In The Blue is a project of the Sentinel Colorado Investigative Reporting Lab. The Lab’s mission is to engage with readers, journalists, decision makers and residents around impactful accountability reporting that serves all communities of Aurora. The series is an extended look at local police reform and related issues.
AURORA | In its attempts to hire more police officers, Aurora is settling for candidates who scored poorly on their entrance exams.
The Sentinel’s analysis of the police applicant review process found that, since 2019, the Aurora Civil Service Commission voted to hire at least three Aurora Police Department officers who earned Ds on their overall entrance exam scores and another 17 officers who scored either a D or a C.
The commission has also considered at least 14 prospective officers who scored as low as 57.5 percent on their entrance exams — the academic equivalent of an F — eligible to advance through the application process, city records show. Though none of those candidates were ultimately hired, the commission’s vetting practices have alarmed some experts.
“That’s really scraping the bottom of the barrel,” said Wayne Cascio, an industrial psychologist and economist at the University of Colorado Denver, who pioneered the test-scoring system used by the department today. “They’re barely qualified to be able to get approved…You’re really handcuffing the department in so many ways.”
These low-scoring recruits comprise a significant portion of the tiny percentage of police recruits who are ultimately offered jobs.
Prospective officers’ individual scores are not public record under Colorado law, and the commission only produced records showing the overall score range for applicants, making it difficult to determine the specific scores of the 17 officers who got either a D or a C on their overall exam scores.
The low test scores come to light as the city struggles to comply with a consent decree that, among other requirements, mandates the 748-officer department improve the quality and diversity of its officers.
Aurora voters established the civil service commission in 1967 to ensure fair hiring and disciplinary practices at the police and fire departments. The typically five-person board, which currently has four members, is appointed by the city council.
Since late 2021, the commission has invited police department officials to vote on whether to hire specific applicants for police positions.
Last year, Aurora entered into a consent decree after an investigation by the Colorado Attorney General’s Office found the department had engaged in racially discriminatory policing practices, used inadequate use of force policies and was overwhelmingly white and male despite policing a racially diverse city.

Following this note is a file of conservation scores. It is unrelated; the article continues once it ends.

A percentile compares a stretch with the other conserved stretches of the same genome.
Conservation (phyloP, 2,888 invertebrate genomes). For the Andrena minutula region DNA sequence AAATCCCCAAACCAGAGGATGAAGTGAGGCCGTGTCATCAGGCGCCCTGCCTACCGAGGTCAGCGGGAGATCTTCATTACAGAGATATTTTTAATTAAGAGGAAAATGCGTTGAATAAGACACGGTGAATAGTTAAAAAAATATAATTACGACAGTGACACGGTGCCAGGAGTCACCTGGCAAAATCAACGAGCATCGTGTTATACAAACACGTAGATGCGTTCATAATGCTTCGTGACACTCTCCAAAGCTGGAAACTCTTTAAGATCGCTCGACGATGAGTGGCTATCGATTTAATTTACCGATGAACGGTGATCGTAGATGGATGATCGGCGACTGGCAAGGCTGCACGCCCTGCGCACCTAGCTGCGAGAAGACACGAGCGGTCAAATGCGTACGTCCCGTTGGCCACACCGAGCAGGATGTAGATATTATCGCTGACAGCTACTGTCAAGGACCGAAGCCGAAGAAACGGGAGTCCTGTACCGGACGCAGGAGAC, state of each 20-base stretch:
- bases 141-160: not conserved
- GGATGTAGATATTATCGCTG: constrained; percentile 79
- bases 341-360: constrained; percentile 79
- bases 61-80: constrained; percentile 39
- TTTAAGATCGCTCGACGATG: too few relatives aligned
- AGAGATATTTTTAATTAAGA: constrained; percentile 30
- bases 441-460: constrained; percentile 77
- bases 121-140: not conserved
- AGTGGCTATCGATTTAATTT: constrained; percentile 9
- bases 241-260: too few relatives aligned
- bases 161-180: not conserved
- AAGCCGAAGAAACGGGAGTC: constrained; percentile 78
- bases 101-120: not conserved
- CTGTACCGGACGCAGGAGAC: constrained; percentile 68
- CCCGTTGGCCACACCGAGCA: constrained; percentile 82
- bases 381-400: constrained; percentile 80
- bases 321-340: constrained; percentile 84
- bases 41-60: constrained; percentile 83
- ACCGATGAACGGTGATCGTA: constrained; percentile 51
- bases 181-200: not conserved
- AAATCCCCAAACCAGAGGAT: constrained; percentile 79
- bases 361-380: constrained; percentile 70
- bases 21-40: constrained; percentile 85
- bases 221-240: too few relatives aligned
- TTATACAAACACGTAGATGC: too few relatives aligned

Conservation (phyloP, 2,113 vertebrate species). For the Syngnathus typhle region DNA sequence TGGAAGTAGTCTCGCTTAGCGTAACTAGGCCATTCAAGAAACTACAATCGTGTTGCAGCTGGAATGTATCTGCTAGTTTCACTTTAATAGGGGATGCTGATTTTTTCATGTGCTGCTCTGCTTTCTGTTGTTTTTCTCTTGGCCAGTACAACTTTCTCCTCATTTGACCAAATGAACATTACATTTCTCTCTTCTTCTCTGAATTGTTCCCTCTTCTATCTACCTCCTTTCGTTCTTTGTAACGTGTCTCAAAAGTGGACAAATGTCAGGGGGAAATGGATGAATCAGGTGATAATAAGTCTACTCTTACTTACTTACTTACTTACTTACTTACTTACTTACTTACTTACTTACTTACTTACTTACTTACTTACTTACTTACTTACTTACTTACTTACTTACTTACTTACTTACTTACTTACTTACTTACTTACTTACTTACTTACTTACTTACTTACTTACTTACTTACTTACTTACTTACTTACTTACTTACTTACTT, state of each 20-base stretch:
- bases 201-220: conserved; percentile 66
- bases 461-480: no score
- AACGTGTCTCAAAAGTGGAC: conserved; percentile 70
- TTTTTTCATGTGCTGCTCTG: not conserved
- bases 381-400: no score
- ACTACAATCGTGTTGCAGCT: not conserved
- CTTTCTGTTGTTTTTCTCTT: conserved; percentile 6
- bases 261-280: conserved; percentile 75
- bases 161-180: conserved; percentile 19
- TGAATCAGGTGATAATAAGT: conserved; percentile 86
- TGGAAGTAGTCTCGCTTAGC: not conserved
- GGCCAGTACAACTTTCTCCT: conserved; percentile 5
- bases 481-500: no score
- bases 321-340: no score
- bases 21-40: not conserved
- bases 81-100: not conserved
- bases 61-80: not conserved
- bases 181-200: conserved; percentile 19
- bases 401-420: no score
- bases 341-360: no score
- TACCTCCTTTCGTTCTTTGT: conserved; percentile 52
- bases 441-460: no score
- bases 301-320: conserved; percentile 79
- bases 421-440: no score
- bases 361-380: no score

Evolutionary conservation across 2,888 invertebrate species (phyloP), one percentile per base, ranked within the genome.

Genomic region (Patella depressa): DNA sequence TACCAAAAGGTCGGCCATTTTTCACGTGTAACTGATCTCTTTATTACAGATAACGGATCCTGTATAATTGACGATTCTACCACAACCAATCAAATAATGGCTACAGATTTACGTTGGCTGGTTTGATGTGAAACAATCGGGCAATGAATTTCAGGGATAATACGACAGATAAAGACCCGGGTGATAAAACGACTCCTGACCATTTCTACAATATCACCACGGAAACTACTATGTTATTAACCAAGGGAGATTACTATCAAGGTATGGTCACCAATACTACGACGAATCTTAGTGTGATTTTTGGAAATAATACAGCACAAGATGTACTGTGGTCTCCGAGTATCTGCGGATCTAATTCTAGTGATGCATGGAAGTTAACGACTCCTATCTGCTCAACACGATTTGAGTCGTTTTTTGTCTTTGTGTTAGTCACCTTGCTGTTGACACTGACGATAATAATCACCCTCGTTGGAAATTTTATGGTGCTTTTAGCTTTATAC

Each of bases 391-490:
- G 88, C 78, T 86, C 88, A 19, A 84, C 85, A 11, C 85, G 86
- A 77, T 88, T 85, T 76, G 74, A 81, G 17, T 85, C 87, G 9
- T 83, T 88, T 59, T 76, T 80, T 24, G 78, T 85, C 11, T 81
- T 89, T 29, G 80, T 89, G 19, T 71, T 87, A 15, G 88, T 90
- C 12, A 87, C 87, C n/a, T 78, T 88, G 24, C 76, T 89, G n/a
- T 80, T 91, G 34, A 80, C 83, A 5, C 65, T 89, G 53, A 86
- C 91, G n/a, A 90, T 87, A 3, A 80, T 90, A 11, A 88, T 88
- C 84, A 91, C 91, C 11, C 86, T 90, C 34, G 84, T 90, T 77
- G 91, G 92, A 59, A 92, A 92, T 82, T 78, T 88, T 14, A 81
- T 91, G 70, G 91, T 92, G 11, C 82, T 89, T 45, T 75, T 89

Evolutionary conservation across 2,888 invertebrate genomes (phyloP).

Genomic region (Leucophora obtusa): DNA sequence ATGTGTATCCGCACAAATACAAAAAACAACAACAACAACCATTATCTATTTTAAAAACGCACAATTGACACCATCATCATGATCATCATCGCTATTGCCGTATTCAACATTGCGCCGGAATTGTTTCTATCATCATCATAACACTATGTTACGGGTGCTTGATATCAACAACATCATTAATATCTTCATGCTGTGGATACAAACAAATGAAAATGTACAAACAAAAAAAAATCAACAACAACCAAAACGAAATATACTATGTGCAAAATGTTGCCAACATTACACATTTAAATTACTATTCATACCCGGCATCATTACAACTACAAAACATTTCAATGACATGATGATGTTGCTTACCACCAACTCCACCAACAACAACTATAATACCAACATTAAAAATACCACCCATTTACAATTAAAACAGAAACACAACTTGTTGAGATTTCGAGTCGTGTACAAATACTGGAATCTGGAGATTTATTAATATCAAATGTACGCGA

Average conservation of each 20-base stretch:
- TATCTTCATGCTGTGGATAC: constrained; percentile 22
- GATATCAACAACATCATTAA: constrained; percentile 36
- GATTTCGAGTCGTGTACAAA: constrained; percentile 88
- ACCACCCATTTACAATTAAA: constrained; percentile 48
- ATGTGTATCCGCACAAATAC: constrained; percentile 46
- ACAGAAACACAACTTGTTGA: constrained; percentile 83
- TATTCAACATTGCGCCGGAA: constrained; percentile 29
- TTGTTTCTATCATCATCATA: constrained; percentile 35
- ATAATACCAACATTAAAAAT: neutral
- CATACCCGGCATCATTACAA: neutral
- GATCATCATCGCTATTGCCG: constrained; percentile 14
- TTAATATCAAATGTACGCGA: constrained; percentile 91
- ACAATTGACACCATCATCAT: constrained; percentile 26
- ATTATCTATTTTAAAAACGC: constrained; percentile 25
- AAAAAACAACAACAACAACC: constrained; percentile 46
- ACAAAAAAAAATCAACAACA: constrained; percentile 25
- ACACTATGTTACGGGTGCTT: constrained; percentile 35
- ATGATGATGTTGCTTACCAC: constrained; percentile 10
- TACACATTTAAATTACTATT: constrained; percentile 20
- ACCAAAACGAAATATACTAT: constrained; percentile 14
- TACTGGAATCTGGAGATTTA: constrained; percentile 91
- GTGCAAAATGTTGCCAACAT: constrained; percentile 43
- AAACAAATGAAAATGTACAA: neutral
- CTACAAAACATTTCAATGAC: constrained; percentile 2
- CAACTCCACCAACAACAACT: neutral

The consent decree requires some of the commission’s responsibilities, including the final say on who is hired, be given to or shared with the department. Police brass said the commission’s low testing standards are one of many reasons why police need more control over the hiring process.
“I find it very concerning, and I think that the good men and women of the Aurora Police Department would share that concern,” Aurora Police Chief Art Acevedo said about the Sentinel’s findings. “I’d rather do more with less. I’d rather do more with quality individuals than to scrape any barrel.”
Former Civil Service Commissioner Jim Weeks echoed other commissioners in acknowledging that overlooking low test scores could allow “minimally qualified” applicants to become officers. But those commissioners say they’re responsible for filling police academies from a shallow applicant pool provided by department recruiters.
“We don’t [recruit], but we get blamed like we do,” Commission Chair Desmond McNeal said, adding that recent excessive force cases and other controversies have likely kept some qualified and diverse candidates from applying.
“The reputation of this agency is probably what’s harming it right now,” he said.
Applicants’ overall exam scores are calculated by averaging candidates’ scores on a multiple-choice video test and a personal assessment.
The personal assessment measures applicants’ work attitudes, integrity, biases, commitment to equality and how they would use force, test creators say. The video exam tests candidates’ judgment, and aptitude for public relations and teamwork by presenting applicants with hypothetical law enforcement situations and asking how they would respond.
Several applicants who recently took the test say one question presented a scenario in which a man attempts to stab a woman in front of responding officers. Applicants had just seconds to decide whether the officers shoot the man in order to protect the woman. The exam also tests candidates’ report-writing skills.
Other large Colorado cities have higher standards for prospective officers to advance in the application process. Ft. Collins and Lakewood police departments use a different entrance exam and require a minimum score of 70% to qualify for consideration. The minimum score on Colorado Springs Police Department’s applicant exam is 69%.
Denver’s Civil Service Commission, which uses the same testing company as Aurora and calculates overall exam scores similarly, does not allow applicants who scored below 65% on their overall exam score to become officers.